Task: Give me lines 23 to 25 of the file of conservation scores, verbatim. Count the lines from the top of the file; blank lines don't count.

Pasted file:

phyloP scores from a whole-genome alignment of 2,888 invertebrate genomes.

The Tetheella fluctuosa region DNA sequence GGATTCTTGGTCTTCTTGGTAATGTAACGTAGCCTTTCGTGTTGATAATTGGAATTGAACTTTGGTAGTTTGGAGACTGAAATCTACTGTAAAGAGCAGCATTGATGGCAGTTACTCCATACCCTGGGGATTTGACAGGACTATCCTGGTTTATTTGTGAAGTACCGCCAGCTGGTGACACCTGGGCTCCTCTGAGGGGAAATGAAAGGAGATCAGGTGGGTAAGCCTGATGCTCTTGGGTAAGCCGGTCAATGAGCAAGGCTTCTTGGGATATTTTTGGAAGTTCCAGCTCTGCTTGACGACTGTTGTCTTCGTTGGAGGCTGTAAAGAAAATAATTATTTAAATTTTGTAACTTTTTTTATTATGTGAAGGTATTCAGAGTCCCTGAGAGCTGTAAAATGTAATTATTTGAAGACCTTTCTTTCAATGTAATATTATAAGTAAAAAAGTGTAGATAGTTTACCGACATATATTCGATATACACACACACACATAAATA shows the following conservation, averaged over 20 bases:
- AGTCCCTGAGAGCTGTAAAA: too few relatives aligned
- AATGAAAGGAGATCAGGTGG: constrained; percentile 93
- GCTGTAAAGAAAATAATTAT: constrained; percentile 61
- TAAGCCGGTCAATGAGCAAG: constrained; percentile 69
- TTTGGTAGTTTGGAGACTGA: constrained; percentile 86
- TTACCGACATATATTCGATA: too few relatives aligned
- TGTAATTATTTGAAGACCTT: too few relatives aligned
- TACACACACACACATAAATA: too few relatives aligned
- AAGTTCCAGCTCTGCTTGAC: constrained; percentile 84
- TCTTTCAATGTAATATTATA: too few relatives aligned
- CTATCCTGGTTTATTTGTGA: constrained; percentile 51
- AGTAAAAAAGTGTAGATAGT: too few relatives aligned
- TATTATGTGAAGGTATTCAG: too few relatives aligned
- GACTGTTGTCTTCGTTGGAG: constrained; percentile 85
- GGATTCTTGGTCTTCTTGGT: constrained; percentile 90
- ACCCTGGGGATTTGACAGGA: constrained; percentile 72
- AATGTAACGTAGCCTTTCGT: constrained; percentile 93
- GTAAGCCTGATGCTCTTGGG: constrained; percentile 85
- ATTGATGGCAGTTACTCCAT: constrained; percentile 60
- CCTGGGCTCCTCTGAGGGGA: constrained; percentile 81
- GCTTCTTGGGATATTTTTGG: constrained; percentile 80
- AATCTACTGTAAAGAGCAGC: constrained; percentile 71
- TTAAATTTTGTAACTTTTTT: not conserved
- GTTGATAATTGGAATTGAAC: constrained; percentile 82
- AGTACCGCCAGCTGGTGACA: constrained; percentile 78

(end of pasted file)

- GCTTCTTGGGATATTTTTGG: constrained; percentile 80
- AATCTACTGTAAAGAGCAGC: constrained; percentile 71
- TTAAATTTTGTAACTTTTTT: not conserved